Last, and absolutely the most important, of the invisible elephants in the room is the wind, and this affects every single display greatly! Perhaps oddly, it is not the size or weight of an aircraft which determines how much it is affected, but it is its speed which governs everything. The slower it goes the more the effect, so for example, an Extra as flown by The Blades reacts exactly the same in the wind as the Vulcan, as both are being flown at around the same speed. I don’t know about you, but I find that gob-smacking!
Another fact you may not be aware of is that the wind usually gets stronger as you go up. So on a windy day with say 35 knots of wind on the ground, this will probably be 45-50 knots at display heights. Oh, and the direction it blows from usually changes as well. Talk about 3D chess!
So, what do I mean by the wind effect varying with aircraft speed? Well, the maths are a bit complicated so don’t expect me to explain them! But let’s say there are two aircraft flying in the same direction with a wind of 40 knots blowing directly across them from the left. One is flying at 120 knots (like the Tutor) and one is flying at 420 knots (Typhoon for example, typical fast-jet speed). The slow one will have to point 20 degrees into the wind just to maintain its direction and track over the ground. The fast one will only need to point around six degrees into the wind to do the same thing. To put it another way, the consequence of getting this wrong is much bigger in a slow aircraft than it is in a fast one.
Now let’s put the same wind directly in front of, or behind, our aircraft. This wind changes the Tutor’s groundspeed (what the crowd sees) by a whopping 33% of the speed indicated in the cockpit, whereas for our Typhoon it’s a much less daunting 10% or so. This means that your Tutor, Lancaster or even Vulcan have to spend a lot of time fighting back into the wind to stay in front of you during a display in these conditions. This doesn’t make for the best display, but cannot be avoided…..
The worst wind of all is the one which blows directly at you, the crowd. For your safety, CAA regulations lay down very strict minimum distances in front of the crowd which display aircraft must keep outside of. For the reasons above it is necessary to display further away from the crowd in this strong “on crowd” wind to avoid infringing these safety distances. Each time our slow aircraft passes in front of the crowd, flying left-right or vice versa, if the pilot did not account for the drift from the wind, the aircraft would end up around 1000 yards behind you! So if you sometimes think a display looks a bit more distant than usual, maybe that’s the reason?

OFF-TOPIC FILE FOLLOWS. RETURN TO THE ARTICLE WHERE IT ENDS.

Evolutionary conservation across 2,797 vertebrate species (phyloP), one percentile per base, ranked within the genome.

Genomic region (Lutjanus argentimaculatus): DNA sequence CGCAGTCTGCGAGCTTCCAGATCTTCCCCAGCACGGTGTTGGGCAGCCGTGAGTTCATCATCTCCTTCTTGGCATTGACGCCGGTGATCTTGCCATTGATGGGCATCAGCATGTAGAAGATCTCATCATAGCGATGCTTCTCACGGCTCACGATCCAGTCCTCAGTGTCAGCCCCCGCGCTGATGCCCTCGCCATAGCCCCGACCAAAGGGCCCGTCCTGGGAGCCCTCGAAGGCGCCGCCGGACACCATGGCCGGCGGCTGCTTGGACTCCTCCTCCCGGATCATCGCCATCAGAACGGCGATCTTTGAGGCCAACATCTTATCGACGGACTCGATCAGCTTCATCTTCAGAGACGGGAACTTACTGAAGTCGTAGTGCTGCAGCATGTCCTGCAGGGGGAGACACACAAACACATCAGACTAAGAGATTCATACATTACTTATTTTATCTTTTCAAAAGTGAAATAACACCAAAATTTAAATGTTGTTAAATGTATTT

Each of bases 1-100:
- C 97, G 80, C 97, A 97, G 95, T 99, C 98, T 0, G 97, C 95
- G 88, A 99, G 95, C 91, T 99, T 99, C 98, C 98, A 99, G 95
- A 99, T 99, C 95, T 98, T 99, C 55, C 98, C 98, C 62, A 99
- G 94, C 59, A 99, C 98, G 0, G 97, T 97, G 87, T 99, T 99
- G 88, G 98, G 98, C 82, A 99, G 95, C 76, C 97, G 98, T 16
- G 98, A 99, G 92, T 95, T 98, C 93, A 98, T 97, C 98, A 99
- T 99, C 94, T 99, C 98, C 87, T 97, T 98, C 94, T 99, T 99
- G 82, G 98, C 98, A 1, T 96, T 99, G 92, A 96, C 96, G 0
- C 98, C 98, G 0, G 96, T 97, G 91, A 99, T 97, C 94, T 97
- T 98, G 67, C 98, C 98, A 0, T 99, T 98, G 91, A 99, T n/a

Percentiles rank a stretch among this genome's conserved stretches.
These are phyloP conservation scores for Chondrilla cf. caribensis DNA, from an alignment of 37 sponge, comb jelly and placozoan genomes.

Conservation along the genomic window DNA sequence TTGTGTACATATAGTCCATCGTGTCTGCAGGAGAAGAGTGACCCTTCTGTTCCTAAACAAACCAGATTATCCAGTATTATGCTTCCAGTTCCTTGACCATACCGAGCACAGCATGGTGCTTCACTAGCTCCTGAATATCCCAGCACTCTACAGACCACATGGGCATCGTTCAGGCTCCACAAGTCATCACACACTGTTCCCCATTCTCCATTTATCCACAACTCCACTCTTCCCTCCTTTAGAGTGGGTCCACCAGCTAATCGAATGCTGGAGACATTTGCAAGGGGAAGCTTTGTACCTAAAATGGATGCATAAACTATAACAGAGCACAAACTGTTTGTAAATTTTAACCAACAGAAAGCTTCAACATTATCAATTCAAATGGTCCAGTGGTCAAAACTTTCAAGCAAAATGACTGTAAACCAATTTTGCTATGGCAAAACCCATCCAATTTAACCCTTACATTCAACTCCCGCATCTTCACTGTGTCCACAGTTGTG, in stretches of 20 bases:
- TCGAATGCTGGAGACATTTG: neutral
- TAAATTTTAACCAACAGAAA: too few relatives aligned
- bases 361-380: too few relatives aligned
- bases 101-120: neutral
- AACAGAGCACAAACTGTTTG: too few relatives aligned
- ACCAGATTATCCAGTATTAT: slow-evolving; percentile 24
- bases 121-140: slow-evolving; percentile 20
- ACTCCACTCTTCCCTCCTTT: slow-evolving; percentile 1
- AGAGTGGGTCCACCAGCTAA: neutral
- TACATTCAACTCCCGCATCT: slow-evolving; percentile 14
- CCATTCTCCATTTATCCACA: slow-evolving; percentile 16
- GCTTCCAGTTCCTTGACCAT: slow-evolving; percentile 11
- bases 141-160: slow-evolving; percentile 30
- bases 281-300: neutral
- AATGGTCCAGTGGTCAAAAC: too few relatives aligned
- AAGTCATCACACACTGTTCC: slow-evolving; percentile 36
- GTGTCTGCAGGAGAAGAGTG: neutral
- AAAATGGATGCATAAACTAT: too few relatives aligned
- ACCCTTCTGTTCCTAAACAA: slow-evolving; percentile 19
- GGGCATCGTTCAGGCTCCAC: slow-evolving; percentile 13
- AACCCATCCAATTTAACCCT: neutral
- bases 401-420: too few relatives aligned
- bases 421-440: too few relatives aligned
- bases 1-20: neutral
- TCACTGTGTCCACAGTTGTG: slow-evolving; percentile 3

Of course, in the real world the wind is usually not in front, behind or across the display, but somewhere in between. It’s rarely the same twice so there’s a lot going on in the pilot’s mind during every display, on top of all the other variations I’ve mentioned, and actually flying the aircraft of course!
Well, that’s enough about things you can’t see, but I just want to mention briefly two other things I often read. First “such and such a type doesn’t display half as well now as it did many years ago”. Well, maybe people are just trying to preserve its flying life? More importantly however, the regulations covering what you can and can’t do in a display have changed almost beyond recognition – again, it’s all about public safety.
Lastly, I can’t go without mentioning the famous Vulcan howl and I’ve read more tosh about that than almost anything else! First, from my ringside seat, I promise you that none of the pilots handle the throttles in any way differently to each other to generate the howl. Whilst I’m not at all sure about all the magic that makes the noise, I am pretty sure the crowd hears it best when the wind is blowing it towards them. Simples!
I hope this has been of interest and maybe will help people to decide better if they are making a fair criticism when they get home from a show. If anyone – display pilot or otherwise – wants to disagree or ask a bit more, please get in touch by posting a comment.
Enjoy your display season.